Fall comes a little early in Vermont’s Northeast Kingdom. The state’s most rural area – Caledonia County, Orleans County and Essex County – starts seeing fall foliage as early as mid-September, with peak color arriving around Oct. 1 (sometimes earlier).
Up along Route 114 and Route 105 in the far reaches of Essex County are where you’ll typically find some of the earliest Northeast Kingdom foliage. By the third week in September, plenty of bright fall color can be found across northeastern Vermont and in the higher elevations around the state.
Fall foliage in the Northeast Kingdom is worth exploring. Here are my top Northeast Kingdom foliage picks:
Darling Hill Road
This five-mile, tree-lined, scenic drive between Lyndonville and East Burke is one of the prettiest spots in Vermont. Here you’ll find views of Burke Mountain, Mount Pisgah, Mount Hor, Lake Willoughby, and Kirby Mountain. I lived on Darling Hill Road in the mid-1990s, and I doubt I’ll ever have such a scenic address again.
Getting there: Take Route 114 north from Lyndonville for about a half-mile and turn left onto Darling Hill Road. The farther north you go on Darling Hill Road, the better the views.
Northeast Kingdom Lakes and Ponds
The Northeast Kingdom is home to the most lakes in Vermont, including 35,575 acres of public lakes and ponds, according to the Vermont Explorer’s Guide. Lake Willoughby in Westmore is the Northeast Kingdom’s most dramatic lake, and it’s always a popular spot to visit during fall foliage.
I recently came upon Jobs Pond in Westmore for the very first time and instantly fell in love. The pond is secluded with very little development and includes views of high mountain cliffs. To get there, take Abbott Hill Road/Newark Road from Route 114 in Brighton/Island Pond, and look for signs for Jobs Pond. If you’re in the Northeast Kingdom this fall, you’ll also find lovely spots at so many lakes and ponds, including Lake Seymour in Morgan, Newark Pond in Newark, Ricker Pond in Groton, and Harvey’s Lake in Barnet.
Prospect Hill Observatory in Brownington
Brownington is a picture-perfect little town in Orleans County that is home to the Old Stone House Museum. Open May to October, the museum dates back to 1836 and served as a dormitory for the Orleans County Grammar School.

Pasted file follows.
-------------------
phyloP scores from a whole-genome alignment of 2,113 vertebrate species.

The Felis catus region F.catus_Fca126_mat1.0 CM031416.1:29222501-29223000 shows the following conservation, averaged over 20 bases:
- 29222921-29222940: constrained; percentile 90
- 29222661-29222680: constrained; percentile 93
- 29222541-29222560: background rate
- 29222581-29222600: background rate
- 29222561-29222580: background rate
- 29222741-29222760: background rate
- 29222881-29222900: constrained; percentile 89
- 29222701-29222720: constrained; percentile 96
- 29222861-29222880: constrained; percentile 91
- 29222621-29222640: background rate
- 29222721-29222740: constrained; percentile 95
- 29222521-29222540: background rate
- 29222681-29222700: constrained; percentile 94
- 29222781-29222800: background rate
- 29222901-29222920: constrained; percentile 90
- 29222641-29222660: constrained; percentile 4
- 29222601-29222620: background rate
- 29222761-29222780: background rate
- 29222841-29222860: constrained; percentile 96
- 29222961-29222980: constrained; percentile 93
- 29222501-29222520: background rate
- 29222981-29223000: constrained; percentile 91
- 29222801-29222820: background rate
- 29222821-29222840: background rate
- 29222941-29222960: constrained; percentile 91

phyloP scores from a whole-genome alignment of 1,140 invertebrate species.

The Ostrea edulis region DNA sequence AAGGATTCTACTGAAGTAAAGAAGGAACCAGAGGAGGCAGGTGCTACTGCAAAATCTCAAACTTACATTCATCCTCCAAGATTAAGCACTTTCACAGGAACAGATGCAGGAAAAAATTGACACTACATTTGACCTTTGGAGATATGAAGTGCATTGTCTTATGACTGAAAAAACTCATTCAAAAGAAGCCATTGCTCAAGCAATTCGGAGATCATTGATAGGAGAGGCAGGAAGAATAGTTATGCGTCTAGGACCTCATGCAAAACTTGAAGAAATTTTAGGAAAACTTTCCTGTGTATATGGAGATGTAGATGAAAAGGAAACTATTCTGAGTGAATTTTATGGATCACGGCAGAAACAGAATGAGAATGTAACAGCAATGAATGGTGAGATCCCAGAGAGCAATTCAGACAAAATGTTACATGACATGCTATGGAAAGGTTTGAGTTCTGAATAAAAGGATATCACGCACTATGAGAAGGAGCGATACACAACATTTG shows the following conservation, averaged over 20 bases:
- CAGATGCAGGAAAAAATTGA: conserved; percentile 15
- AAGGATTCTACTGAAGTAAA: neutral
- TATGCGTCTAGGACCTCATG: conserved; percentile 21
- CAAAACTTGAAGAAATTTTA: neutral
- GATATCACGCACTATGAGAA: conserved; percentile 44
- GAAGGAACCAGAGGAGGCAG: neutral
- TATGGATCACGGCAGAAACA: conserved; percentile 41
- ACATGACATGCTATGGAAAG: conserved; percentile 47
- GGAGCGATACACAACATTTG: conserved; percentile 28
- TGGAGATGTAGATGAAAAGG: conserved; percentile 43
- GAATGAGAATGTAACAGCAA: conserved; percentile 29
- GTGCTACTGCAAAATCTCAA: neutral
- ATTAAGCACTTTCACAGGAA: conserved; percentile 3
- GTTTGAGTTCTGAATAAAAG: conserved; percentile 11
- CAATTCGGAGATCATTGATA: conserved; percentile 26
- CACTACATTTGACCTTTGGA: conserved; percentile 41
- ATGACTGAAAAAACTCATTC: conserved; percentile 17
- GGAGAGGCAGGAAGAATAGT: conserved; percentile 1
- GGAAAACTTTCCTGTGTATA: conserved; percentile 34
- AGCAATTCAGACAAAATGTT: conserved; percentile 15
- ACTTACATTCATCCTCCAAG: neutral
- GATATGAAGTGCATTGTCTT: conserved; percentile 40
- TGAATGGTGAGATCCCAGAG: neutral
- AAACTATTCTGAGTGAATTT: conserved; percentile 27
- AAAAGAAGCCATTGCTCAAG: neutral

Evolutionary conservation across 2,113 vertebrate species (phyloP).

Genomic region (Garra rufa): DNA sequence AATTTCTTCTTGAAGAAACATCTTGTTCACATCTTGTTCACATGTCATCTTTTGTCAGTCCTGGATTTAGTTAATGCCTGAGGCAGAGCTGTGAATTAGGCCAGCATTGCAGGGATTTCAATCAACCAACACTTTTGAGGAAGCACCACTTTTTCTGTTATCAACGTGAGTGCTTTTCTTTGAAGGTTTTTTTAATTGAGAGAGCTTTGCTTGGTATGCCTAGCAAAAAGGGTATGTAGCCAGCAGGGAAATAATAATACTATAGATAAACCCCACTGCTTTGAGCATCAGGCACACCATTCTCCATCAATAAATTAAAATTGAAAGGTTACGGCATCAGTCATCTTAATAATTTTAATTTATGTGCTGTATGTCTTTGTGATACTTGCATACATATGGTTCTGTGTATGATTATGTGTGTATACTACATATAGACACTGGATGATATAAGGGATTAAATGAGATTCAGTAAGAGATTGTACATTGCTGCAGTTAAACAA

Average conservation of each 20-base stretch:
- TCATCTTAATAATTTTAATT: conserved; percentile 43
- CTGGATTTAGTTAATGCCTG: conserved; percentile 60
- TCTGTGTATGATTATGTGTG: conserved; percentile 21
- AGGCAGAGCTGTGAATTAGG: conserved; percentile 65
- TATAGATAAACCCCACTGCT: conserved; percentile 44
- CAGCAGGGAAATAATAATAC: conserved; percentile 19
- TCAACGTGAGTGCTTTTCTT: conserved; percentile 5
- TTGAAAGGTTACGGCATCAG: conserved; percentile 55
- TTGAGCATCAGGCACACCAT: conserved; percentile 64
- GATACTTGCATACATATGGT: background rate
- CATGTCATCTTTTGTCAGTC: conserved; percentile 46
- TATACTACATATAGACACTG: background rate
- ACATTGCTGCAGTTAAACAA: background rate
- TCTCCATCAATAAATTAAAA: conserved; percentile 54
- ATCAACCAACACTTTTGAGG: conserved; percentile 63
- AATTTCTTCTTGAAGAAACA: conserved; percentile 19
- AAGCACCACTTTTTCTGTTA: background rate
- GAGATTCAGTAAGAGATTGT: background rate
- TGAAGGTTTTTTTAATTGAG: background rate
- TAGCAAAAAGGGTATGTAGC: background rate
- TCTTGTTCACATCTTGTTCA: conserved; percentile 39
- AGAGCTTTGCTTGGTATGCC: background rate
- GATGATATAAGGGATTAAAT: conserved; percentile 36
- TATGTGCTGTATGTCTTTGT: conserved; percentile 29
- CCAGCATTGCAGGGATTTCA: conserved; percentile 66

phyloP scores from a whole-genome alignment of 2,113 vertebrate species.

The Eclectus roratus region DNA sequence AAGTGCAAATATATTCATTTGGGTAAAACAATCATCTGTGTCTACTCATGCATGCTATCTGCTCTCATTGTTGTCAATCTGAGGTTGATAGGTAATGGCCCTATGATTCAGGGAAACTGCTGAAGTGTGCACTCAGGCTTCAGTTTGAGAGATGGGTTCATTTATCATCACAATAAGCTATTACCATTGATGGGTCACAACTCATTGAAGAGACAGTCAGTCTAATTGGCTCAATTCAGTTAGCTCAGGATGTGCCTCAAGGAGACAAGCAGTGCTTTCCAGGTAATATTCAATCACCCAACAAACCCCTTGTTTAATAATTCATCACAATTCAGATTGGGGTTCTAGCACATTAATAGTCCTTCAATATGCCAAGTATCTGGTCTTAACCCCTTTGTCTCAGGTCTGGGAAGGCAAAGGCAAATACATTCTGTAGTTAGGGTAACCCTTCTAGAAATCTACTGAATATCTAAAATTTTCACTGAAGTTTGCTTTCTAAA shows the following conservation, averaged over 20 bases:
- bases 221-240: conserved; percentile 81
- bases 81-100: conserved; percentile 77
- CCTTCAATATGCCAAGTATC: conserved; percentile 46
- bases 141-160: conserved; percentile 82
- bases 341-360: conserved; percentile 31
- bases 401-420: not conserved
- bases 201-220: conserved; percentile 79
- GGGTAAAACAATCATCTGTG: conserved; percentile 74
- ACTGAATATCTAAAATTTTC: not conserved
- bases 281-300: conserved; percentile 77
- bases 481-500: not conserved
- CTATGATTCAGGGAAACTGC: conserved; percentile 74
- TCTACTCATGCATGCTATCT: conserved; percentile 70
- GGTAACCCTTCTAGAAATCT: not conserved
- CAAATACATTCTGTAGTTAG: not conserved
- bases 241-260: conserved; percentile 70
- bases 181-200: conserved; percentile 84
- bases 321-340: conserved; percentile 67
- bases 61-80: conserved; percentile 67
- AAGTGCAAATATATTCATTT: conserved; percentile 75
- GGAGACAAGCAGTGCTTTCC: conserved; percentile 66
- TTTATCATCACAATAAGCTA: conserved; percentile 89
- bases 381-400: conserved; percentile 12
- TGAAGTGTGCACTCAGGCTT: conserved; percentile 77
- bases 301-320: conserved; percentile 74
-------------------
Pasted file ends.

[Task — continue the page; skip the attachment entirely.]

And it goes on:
Its headmaster — also the building’s architect — was Alexander Twilight, the first African-American to attend an American College (Middlebury) or serve in the Vermont Legislature.
Walk through the Brownington Historic District and stroll over to Prospect Hill Observatory – a tall gazebo that offers views of Lake Willoughby to the south and Lake Memphremagog to the north.
Burke Mountain and Jay Peak
It pretty much goes without saying that one – or both – of these resorts should be on your must-list for fall. Ride Vermont’s only tram to the top of Jay Peak and see foliage in Vermont and Quebec from 3,968 feet. Take a scenic chairlift ride at Burke Mountain and see beautiful views of Lake Willoughby, Mount Pisgah and Mount Hor, Mount Mansfield, and New Hampshire’s Mount Washington.
You can also take the Burke Mountain Auto Toll Road to the summit at 3,267 feet. Lift rides at both resorts are offered through mid-October, and the Burke Mountain Auto Toll Road is open until late October.
On a Hill in Peacham
I recently wrote about the road to Peacham being a perfect scenic drive during Vermont’s fall foliage season. When you get to Peacham, go up Church Street and park near the Peacham Fire Station on your right.
Walk in the field behind the fire station and up the hill, where you’ll see a gorgeous New England scene that includes the steepled Peacham Congregational Church (one of the oldest and most photographed churches in Vermont), rolling fields and glorious mountains. You will be so happy you stopped to soak up the view.